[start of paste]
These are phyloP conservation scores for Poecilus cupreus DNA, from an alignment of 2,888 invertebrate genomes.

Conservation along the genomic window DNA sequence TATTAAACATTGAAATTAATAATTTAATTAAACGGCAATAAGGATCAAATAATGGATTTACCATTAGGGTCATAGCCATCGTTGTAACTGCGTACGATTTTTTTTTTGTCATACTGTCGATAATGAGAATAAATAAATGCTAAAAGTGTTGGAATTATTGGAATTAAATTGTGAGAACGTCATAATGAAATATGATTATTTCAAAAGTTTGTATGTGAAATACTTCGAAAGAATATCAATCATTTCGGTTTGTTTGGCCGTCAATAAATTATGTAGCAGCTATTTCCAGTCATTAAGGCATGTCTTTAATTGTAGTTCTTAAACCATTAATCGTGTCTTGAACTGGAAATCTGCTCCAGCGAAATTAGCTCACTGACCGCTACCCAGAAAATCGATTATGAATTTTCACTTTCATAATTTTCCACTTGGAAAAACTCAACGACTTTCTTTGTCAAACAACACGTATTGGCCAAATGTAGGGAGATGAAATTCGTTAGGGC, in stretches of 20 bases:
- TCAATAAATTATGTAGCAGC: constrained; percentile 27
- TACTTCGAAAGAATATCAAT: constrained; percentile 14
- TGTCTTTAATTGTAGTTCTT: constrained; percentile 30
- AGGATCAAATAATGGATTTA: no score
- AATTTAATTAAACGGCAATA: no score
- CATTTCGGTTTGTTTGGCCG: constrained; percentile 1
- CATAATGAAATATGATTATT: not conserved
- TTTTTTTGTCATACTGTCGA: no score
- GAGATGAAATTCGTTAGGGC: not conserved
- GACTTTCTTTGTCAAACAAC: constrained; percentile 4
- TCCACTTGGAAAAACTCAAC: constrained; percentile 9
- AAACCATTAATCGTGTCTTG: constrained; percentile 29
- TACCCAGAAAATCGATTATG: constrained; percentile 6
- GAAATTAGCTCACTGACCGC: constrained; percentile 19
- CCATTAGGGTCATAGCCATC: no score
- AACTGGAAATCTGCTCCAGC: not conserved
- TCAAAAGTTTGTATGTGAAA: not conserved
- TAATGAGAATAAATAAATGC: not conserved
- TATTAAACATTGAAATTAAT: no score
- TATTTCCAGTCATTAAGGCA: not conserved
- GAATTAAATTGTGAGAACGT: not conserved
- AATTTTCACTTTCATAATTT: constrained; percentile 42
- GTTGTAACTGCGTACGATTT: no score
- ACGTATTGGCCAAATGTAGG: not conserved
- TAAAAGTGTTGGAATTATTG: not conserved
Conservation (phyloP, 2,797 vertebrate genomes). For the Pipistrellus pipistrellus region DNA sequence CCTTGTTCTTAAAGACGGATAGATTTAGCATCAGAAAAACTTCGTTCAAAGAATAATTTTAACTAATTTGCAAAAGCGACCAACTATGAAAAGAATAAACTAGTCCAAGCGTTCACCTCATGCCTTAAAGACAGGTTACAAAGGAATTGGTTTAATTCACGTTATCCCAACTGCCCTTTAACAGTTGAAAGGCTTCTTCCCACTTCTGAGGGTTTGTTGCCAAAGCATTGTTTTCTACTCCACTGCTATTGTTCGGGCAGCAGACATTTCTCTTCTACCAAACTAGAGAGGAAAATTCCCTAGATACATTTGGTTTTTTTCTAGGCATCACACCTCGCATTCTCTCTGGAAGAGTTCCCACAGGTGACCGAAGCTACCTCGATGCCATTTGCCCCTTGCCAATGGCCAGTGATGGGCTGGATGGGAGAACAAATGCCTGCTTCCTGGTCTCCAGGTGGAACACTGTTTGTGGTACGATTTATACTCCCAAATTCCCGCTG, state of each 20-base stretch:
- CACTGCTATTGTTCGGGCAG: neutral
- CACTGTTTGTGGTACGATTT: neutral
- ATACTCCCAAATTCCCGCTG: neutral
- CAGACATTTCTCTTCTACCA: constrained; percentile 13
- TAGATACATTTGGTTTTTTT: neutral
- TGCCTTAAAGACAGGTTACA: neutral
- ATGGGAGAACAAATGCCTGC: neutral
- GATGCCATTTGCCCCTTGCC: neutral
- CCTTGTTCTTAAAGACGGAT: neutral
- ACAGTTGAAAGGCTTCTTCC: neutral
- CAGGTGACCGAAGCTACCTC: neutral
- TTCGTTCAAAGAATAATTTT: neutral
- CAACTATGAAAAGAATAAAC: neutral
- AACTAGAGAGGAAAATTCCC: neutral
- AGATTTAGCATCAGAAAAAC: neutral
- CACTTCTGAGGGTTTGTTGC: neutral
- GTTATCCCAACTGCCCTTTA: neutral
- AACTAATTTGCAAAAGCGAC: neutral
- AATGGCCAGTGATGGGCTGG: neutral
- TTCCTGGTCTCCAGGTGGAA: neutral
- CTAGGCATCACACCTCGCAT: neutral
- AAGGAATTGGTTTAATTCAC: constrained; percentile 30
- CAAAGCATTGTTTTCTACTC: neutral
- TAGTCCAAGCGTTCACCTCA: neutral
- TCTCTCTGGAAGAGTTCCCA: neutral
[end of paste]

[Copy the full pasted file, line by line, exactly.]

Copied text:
These are phyloP conservation scores for Poecilus cupreus DNA, from an alignment of 2,888 invertebrate genomes.

Conservation along the genomic window DNA sequence TATTAAACATTGAAATTAATAATTTAATTAAACGGCAATAAGGATCAAATAATGGATTTACCATTAGGGTCATAGCCATCGTTGTAACTGCGTACGATTTTTTTTTTGTCATACTGTCGATAATGAGAATAAATAAATGCTAAAAGTGTTGGAATTATTGGAATTAAATTGTGAGAACGTCATAATGAAATATGATTATTTCAAAAGTTTGTATGTGAAATACTTCGAAAGAATATCAATCATTTCGGTTTGTTTGGCCGTCAATAAATTATGTAGCAGCTATTTCCAGTCATTAAGGCATGTCTTTAATTGTAGTTCTTAAACCATTAATCGTGTCTTGAACTGGAAATCTGCTCCAGCGAAATTAGCTCACTGACCGCTACCCAGAAAATCGATTATGAATTTTCACTTTCATAATTTTCCACTTGGAAAAACTCAACGACTTTCTTTGTCAAACAACACGTATTGGCCAAATGTAGGGAGATGAAATTCGTTAGGGC, in stretches of 20 bases:
- TCAATAAATTATGTAGCAGC: constrained; percentile 27
- TACTTCGAAAGAATATCAAT: constrained; percentile 14
- TGTCTTTAATTGTAGTTCTT: constrained; percentile 30
- AGGATCAAATAATGGATTTA: no score
- AATTTAATTAAACGGCAATA: no score
- CATTTCGGTTTGTTTGGCCG: constrained; percentile 1
- CATAATGAAATATGATTATT: not conserved
- TTTTTTTGTCATACTGTCGA: no score
- GAGATGAAATTCGTTAGGGC: not conserved
- GACTTTCTTTGTCAAACAAC: constrained; percentile 4
- TCCACTTGGAAAAACTCAAC: constrained; percentile 9
- AAACCATTAATCGTGTCTTG: constrained; percentile 29
- TACCCAGAAAATCGATTATG: constrained; percentile 6
- GAAATTAGCTCACTGACCGC: constrained; percentile 19
- CCATTAGGGTCATAGCCATC: no score
- AACTGGAAATCTGCTCCAGC: not conserved
- TCAAAAGTTTGTATGTGAAA: not conserved
- TAATGAGAATAAATAAATGC: not conserved
- TATTAAACATTGAAATTAAT: no score
- TATTTCCAGTCATTAAGGCA: not conserved
- GAATTAAATTGTGAGAACGT: not conserved
- AATTTTCACTTTCATAATTT: constrained; percentile 42
- GTTGTAACTGCGTACGATTT: no score
- ACGTATTGGCCAAATGTAGG: not conserved
- TAAAAGTGTTGGAATTATTG: not conserved
Conservation (phyloP, 2,797 vertebrate genomes). For the Pipistrellus pipistrellus region DNA sequence CCTTGTTCTTAAAGACGGATAGATTTAGCATCAGAAAAACTTCGTTCAAAGAATAATTTTAACTAATTTGCAAAAGCGACCAACTATGAAAAGAATAAACTAGTCCAAGCGTTCACCTCATGCCTTAAAGACAGGTTACAAAGGAATTGGTTTAATTCACGTTATCCCAACTGCCCTTTAACAGTTGAAAGGCTTCTTCCCACTTCTGAGGGTTTGTTGCCAAAGCATTGTTTTCTACTCCACTGCTATTGTTCGGGCAGCAGACATTTCTCTTCTACCAAACTAGAGAGGAAAATTCCCTAGATACATTTGGTTTTTTTCTAGGCATCACACCTCGCATTCTCTCTGGAAGAGTTCCCACAGGTGACCGAAGCTACCTCGATGCCATTTGCCCCTTGCCAATGGCCAGTGATGGGCTGGATGGGAGAACAAATGCCTGCTTCCTGGTCTCCAGGTGGAACACTGTTTGTGGTACGATTTATACTCCCAAATTCCCGCTG, state of each 20-base stretch:
- CACTGCTATTGTTCGGGCAG: neutral
- CACTGTTTGTGGTACGATTT: neutral
- ATACTCCCAAATTCCCGCTG: neutral
- CAGACATTTCTCTTCTACCA: constrained; percentile 13
- TAGATACATTTGGTTTTTTT: neutral
- TGCCTTAAAGACAGGTTACA: neutral
- ATGGGAGAACAAATGCCTGC: neutral
- GATGCCATTTGCCCCTTGCC: neutral
- CCTTGTTCTTAAAGACGGAT: neutral
- ACAGTTGAAAGGCTTCTTCC: neutral
- CAGGTGACCGAAGCTACCTC: neutral
- TTCGTTCAAAGAATAATTTT: neutral
- CAACTATGAAAAGAATAAAC: neutral
- AACTAGAGAGGAAAATTCCC: neutral
- AGATTTAGCATCAGAAAAAC: neutral
- CACTTCTGAGGGTTTGTTGC: neutral
- GTTATCCCAACTGCCCTTTA: neutral
- AACTAATTTGCAAAAGCGAC: neutral
- AATGGCCAGTGATGGGCTGG: neutral
- TTCCTGGTCTCCAGGTGGAA: neutral
- CTAGGCATCACACCTCGCAT: neutral
- AAGGAATTGGTTTAATTCAC: constrained; percentile 30
- CAAAGCATTGTTTTCTACTC: neutral
- TAGTCCAAGCGTTCACCTCA: neutral
- TCTCTCTGGAAGAGTTCCCA: neutral